Gilded Space

Jacci Den Hartog

April 2–May 28, 2022

STARS is pleased to present its first solo exhibition with Los Angeles-based artist Jacci Den Hartog. There will be an opening reception on Saturday, April 2, 5–7 pm.

For more than three decades Den Hartog has been working as an artist and educator in LA exhibiting at some of the city’s legendary galleries such as Rosamund Felson and Christopher Grimes. Gilded Space is a presentation of new works by the artist with nine sculptures and seven works on paper. Considering sculpture as a primarily phenomenological medium, she focuses on her works’ ability to change the feeling of a space, to extend or augment it, to disorient one’s body in response. Reconciling with the masculine history of minimalism and thinking of sculpture as site rather than object, Den Hartog draws from the natural world, the urban landscape, and the meeting of the two.  

On Easter Sunday of 2017, a boy fell into the Los Angeles sewer system. He was rescued the next day in another part of the city and pulled up out of a manhole. Den Hartog remembers this bizarre and alarming story when it was reported, its folkloric quality, saying that it inspired her to think about the world that moves beneath us. The streets and highways, which define life in LA, were once rivers and creeks merging and splitting, expanding and contracting. 

Inspired by this movement and the hydrocommons that exist beneath the city’s structure, Den Hartog has made a series of sculptures that look as if they’ve been extracted from some underworld. Dripping with a viscous sheen, the works appear as though they’ve been crushed and molded by that process of extraction. She starts her smaller sculptures, like Drift (2021), with steel-gridded armatures that she dismantles or distorts, eventually covering them in fiberglass cloth dipped in Aqua Resin. She is drawn to these manufactured materials because they are neither romantic nor heroic–they hold no great value and yet they behave like organic materials. Den Hartog thinks of these works as in collaboration with gravity. She writes about the process of painting them: “I make a move, it responds and makes a counter move, then I respond to that. It is like a dance and I am constantly being surprised.” The materials act in response to natural forces, accepting existing relationships between the material and the surrounding elements. The watery paint allows for improvisation and unexpected interactions between color and material. The resin pours in a liquid form but dries hard creating flat sections of the sculptures where the artist has reoriented the works.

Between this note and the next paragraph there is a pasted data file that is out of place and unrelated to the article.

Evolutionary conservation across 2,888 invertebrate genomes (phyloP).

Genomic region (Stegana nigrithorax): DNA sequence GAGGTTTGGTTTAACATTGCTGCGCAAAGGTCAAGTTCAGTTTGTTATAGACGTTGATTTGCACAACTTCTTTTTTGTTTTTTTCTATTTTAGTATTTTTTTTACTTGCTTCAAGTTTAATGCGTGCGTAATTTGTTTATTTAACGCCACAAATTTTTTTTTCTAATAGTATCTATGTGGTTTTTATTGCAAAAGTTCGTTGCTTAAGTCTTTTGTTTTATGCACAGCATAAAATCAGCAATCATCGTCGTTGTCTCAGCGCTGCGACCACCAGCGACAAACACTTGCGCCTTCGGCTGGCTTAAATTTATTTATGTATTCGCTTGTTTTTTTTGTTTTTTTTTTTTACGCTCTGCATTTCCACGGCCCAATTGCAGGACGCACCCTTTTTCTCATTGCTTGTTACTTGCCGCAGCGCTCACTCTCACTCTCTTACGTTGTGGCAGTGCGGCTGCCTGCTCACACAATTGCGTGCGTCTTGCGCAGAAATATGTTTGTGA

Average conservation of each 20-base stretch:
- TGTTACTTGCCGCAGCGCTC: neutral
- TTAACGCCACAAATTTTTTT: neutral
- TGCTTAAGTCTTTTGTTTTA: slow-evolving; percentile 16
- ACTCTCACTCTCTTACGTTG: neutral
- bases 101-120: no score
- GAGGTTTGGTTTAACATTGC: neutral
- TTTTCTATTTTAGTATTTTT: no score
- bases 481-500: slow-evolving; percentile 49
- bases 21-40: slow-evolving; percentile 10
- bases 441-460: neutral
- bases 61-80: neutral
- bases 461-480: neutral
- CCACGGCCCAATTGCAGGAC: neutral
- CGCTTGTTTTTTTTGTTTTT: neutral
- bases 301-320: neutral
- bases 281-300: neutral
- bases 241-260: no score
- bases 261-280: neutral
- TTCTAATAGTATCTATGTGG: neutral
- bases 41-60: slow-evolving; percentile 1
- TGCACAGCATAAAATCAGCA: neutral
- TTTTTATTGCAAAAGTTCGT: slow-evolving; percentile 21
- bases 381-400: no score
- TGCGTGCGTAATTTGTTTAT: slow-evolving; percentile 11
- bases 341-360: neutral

The paint remains unsettled for longer than usual, meanders into the sculpture’s crevices, creating darker or lighter sections based on its own movement. Though synthetic, the paint moves with a fluidity that mirrors the natural flow of the bodies of water that inspire Den Hartog. In San Antonio Falls, Mt. Baldy (2019) based on an existing waterfall at California’s Mount Baldy, the sheen changes according to the light, looking almost metallic at times and ceramic at others. Inspired by the iridescent glazes of Beatrice Wood, the artist layers materials playing with the tension between the organic movement in the natural world and the synthetic, manufactured material that are imposed upon it. 

The works on paper extend this idea further, the fluidity of the watercolor juxtaposed with the ink grids on the Yupo paper. In Sinking (2019), streams of watercolor flow into the upper left while rectangles of negative space remain intact, undisturbed by the flow. It evokes a familiar image, a gutter on a rainy day, wondering what could fall in and what might come up. 

Jacci Den Hartog (b. 1962, Iowa) is an artist who lives and works in Los Angeles. She has held solo exhibitions at Rosamund Felsen Gallery, Los Angeles (2015, 2012, 2010); The Suburban, Chicago (with Mary Heilmann, 2012); Christopher Grimes Gallery, Los Angeles (2004, 2002, 2000, 1997, 1996); Nicole Klagsbrun Gallery, New York (1999); and Sue Spaid Fine Art, Los Angeles (1993, 1993, 1991). Institutional solo exhibitions include Pasadena City College (2020), The Contemporary Arts Center, Cincinnati (2000), San Francisco Art Institute (1998), and White Columns, New York (1995). Her work is in the permanent collections of the Los Angeles County Museum of Art, Museum of Contemporary Art Los Angeles, Nora Eccles Harrison Museum of Art, Orange County Museum of Art, Portland Art Museum, Santa Barbara Museum of Art, and San Diego Museum of Contemporary Art, amongst others.